The Miami Heat aren’t built like most Championship contenders, but have managed to overcome some steep odds to reach an NBA Finals matchup against the Los Angeles Lakers. Acquiring Jimmy Butler from the Philadelphia 76ers via sign-and-trade over the offseason was key to establishing a sturdy core, but so was Bam Adebayo’s rise to All-Star status. The Heat don’t have the superstar power the Lakers have, but their blue collar mentality
How the Heat got to the finals
Although the Heat were the fifth-seeded team in the Eastern Conference, they had a fairly easy road to the championship series. Like Los Angeles, Miami posted a 12-3 record through the first three rounds of the postseason. It was dominant from the start, and things got tougher as the playoffs progressed.
The Heat swept a banged up Pacers team that was without All-Star forward Domantas Sabonis, who suffered a foot injury and was nearing a return just before Miami clenched the series. Malcolm Brogdon, Victor Oladipo, T.J. Warren, and Myles Turner couldn’t compete at a high level without their best big man in the mix, and the Heat’s limitless depth made things hard on Indiana’s reserves. Two All-Stars in Butler and Adebayo alongside a bevy of top-notch role players proved to be too much for Indiana.
Miami faced the top-seeded Bucks, who put away the Orlando Magic in five games, in the second round. The Heat game planned well to slow down reigning MVP Giannis Antetokounmpo, The Greek Freak was held under 22 points in three of the four games he appeared in. Strangely enough, the only game Miami lost in this series was the one Antetokounmpo missed the majority off because of an ankle injury. Poor game management Mike Budenholzer and limited contributions from role players led to the top team in the Eastern Conference being booted early.
The Celtics became the first team to stop the Heat from getting out to a 3-0 lead by getting a when Gordon Hayward returned from an ankle injury in Game 3 of the Eastern Conference Finals. While Boston had All-Stars in Kemba Walker and Jayson Tatum alongside and plenty of versatile wings to throw at Miami, Adebayo’s all-around dominance in the post and Tyler Herro’s scoring off the bench tipped the scales in the Heat’s favor.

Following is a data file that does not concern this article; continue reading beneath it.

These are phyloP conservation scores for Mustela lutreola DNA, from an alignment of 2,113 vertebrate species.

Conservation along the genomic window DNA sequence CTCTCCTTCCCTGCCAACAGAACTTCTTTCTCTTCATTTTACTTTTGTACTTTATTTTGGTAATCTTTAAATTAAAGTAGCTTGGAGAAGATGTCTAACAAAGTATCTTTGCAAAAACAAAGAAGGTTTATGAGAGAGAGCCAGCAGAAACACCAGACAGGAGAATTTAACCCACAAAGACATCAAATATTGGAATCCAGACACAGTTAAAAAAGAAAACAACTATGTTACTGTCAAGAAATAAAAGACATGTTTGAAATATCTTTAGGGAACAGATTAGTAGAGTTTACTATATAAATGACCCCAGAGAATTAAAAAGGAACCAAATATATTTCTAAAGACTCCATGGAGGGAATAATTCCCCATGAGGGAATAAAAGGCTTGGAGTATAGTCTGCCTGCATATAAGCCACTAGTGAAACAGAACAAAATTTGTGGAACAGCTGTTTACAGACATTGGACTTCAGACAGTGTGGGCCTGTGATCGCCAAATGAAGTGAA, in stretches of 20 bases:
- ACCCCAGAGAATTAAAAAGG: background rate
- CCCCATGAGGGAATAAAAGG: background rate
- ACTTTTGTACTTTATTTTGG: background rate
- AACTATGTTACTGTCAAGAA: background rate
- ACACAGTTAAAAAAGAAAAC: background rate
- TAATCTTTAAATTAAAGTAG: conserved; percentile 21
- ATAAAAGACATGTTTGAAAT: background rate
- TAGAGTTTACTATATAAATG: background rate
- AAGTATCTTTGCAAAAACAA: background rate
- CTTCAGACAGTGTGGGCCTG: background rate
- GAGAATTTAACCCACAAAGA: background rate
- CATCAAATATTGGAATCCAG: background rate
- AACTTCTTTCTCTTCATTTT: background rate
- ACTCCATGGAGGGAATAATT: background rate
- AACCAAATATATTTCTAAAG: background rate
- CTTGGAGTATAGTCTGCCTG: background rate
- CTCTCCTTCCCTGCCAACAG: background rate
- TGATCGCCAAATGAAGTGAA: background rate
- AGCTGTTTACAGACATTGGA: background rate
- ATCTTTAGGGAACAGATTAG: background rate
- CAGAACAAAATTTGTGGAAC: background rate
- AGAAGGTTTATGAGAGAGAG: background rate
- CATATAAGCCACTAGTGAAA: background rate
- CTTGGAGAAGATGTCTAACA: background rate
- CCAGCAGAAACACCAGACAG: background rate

Best Bet to win Finals MVP?
LeBron James (-125) and Anthony Davis (+250) are the frontrunners for Finals MVP and stand out as the best betting options for a good reason. Both players were All-NBA selections and dominated through the first three rounds of the playoffs. However, there are a few convincing cases for the Heat as well.
Adebayo and Butler are both tied for the third best odds at +900, but both will be up against top-notch defensive players. Adebayo will be among the trees against Davis, JaVale McGee and Dwight Howard in the post. The versatile big struggled to score inside against the Lakers in both games he played against them in 2019. Butler was Miami’s highest scorer both times Miami played Los Angeles in 2019, but he’ll likely be guarded by LeBron James, whop has increased his defensive effort in the playoffs.
My favorite dark horse bet is Tyler Herro (+3500), who scored a career-high 37 points in Game 4 of the Eastern Conference Finals and has emerged as a phenomenal clutch scorer off the bench for Miami. He can do more than score. He stuffs the stat sheet with rebounding and acts as a point guard at times for the Heat. If Miami wins the series and Herro hits big shots down the stretch to secure games, he could win Finals MVP as a rookie.
Daily Fantasy Spotlight
James, Davis, Adebayo, and Butler will likely be the most popular DFS plays in the championship series, but there are plenty of value options available as well. One key option I’d like to focus on is Andre Iguodala, who won a Finals MVP for his defensive efforts against LeBron James during his days with the Golden State Warriors. His defensive IQ earned him extra minutes against the Celtics in the third round, and he could get more minutes for that reason in the championship series as well.
One other value player worth pointing out is Kelly Olynyk. While he didn’t play in two of the six games in the the Eastern Conference Finals, the Heat lack the length necessary to compete with the Lakers down low, Anthony Davis will be a difficult matchup for Jae Crowder, so I wouldn’t be surprised if Olynyk got more minutes at power forward to help combat Los Angeles’ size advantage.
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